The song changed. In the split second interval of one song ending and the other starting I heard calm and quiet in the restaurant. Then, the jolting intro riff to Blue Oyster Cult’s “Godzilla” cranked up, and, once more, so did the kid on the sporks.
It was only then, with my annoyance squashed by an inner voice that occasionally tells me to live in the moment and just observe (the writer’s instinct?) and my attention properly relaxed and focused that I realized that the boy was actually drumming with those sporks, not just being a nuisance. He was hitting the spice shakers as toms, using the cardboard triangle as a splash. And though his tempo was off, he was actually pretty well matching the rhythm of the tune. Skeptical still, I waited for the legendary drum solo section, ready to dismiss the whole thing as an idyll kid’s dumb luck. I thought of the infinite monkey theorem – the one that says that you can give a team of monkey time enough tapping on enough keyboards and eventually they will write Shakespeare.
The fuzzed-out guitars fired into that old familiar staccato rhythm. Duh-duh-duh-duh-da-da-duh-duh! The bass followed. Then the stringed instruments dropped out and the drum solo came. The kid followed a half beat behind, reaching all across his “kit” of a table for effect. Astounding, I thought! He was mimicking an incredibly complex drum solo on what I had to assume was ear alone.
My drink disappeared, when the song ended I got up to get a refill. The kid watched me closely as I crossed the restaurant, putting his sticks down on the table. “Hey kid, you speak English?” I asked on a whim. He nodded and smiled. “Yes,” he said quietly. I asked him how old he was. He held up three fingers in each hand. “You ever played a drum kit before?” followed my line of questioning. “No,” he said, dropping his chin to his chest in a classic pout. I thought quickly back on my own youth, when I had tried out for jazz band as a drummer. “Look buddy, you need to get your parents to enroll you in a music class pronto! You’ve got chops!”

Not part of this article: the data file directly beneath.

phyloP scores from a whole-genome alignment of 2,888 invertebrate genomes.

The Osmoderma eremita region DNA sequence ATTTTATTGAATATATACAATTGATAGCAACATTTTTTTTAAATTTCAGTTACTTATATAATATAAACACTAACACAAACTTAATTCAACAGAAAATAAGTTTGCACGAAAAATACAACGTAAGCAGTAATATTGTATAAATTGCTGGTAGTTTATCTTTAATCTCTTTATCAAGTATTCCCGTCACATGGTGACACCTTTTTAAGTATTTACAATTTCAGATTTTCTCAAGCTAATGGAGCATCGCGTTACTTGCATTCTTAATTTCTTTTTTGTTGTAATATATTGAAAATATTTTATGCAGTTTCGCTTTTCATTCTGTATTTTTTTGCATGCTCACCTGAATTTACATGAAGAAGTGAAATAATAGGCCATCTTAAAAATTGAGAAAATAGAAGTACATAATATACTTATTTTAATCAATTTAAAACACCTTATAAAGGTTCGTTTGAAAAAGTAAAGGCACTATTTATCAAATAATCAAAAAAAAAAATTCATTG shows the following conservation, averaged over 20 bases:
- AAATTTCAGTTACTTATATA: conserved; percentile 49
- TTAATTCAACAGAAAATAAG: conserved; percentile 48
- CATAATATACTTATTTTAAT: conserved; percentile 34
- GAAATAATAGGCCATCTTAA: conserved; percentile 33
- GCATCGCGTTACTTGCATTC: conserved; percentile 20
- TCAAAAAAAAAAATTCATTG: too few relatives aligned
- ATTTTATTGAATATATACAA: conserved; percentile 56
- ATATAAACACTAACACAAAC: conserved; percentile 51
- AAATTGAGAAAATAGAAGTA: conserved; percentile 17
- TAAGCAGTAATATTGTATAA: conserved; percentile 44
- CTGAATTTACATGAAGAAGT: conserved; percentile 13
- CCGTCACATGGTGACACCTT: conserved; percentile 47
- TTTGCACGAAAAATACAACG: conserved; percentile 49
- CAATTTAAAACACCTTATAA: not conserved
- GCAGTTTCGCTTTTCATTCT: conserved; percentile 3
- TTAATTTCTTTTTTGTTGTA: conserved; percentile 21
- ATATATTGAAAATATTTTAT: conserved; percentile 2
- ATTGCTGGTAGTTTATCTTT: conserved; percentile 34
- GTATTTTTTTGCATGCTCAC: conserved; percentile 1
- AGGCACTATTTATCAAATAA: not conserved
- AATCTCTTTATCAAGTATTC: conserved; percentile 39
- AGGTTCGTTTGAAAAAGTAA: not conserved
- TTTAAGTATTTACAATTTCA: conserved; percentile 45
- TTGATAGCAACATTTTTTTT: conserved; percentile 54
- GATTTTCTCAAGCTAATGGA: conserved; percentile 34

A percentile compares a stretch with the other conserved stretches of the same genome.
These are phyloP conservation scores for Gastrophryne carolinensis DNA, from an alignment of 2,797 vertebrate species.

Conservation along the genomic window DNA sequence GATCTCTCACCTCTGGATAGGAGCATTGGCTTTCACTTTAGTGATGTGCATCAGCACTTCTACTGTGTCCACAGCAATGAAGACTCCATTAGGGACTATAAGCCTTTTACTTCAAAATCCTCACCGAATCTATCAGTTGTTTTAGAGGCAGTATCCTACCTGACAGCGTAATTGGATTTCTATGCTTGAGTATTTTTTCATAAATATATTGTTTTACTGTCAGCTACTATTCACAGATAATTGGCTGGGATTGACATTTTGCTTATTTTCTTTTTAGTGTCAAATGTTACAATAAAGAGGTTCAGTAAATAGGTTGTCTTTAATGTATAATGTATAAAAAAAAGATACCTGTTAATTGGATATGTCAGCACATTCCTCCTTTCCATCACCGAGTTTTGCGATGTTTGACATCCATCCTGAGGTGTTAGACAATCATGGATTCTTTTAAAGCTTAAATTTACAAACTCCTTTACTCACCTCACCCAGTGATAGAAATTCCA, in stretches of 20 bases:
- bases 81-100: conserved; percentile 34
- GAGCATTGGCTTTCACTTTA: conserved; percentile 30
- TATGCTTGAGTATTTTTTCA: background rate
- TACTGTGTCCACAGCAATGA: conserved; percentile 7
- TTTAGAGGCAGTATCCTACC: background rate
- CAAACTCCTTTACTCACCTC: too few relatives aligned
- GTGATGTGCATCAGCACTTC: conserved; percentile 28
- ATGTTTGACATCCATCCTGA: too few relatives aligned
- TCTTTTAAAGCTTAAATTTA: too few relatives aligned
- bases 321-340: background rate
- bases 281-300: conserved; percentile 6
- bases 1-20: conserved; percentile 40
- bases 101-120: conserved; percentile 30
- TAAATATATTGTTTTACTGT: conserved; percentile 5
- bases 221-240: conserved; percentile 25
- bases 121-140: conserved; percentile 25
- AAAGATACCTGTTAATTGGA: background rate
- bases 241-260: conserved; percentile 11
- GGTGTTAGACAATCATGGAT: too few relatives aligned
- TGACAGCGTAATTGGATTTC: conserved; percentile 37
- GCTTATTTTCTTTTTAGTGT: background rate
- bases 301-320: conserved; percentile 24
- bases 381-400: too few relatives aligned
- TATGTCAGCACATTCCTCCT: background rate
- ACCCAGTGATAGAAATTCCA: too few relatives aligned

He motioned back to the rear corner of the restaurant. “Papa,” he exclaimed dejectedly, pointing with his back-cast thumb at a booth where a couple of employees were looking over a notebook, discussing work. I looked back at the counter. There was no one to be seen behind it. The kitchen was empty.
“Hey Dad-Of-The-Kid-That-Is-Sitting-Here-Drumming-On-The-Table!” I said perhaps a little too abruptly in an amplified voice. He looked up startled. “Is this your kid?” I asked, closing the distance, consciously trying not to come off as mad or weird. He nodded, getting up out of his booth. “Yes, yes!” He looked at the boy with a caring look that turned stern in the same glance. “What is wrong sir, is he being too loud?” “No, no. He’s fine. But I do think that you need to get him a drum set and into music classes, quick like! The kid has insane skills for his age. The longer you put it off, the longer it’ll be until you get to hear his real talent. And you know, there is nothing worse for a household than an ambitious, untrained drummer!” I explained with a grin.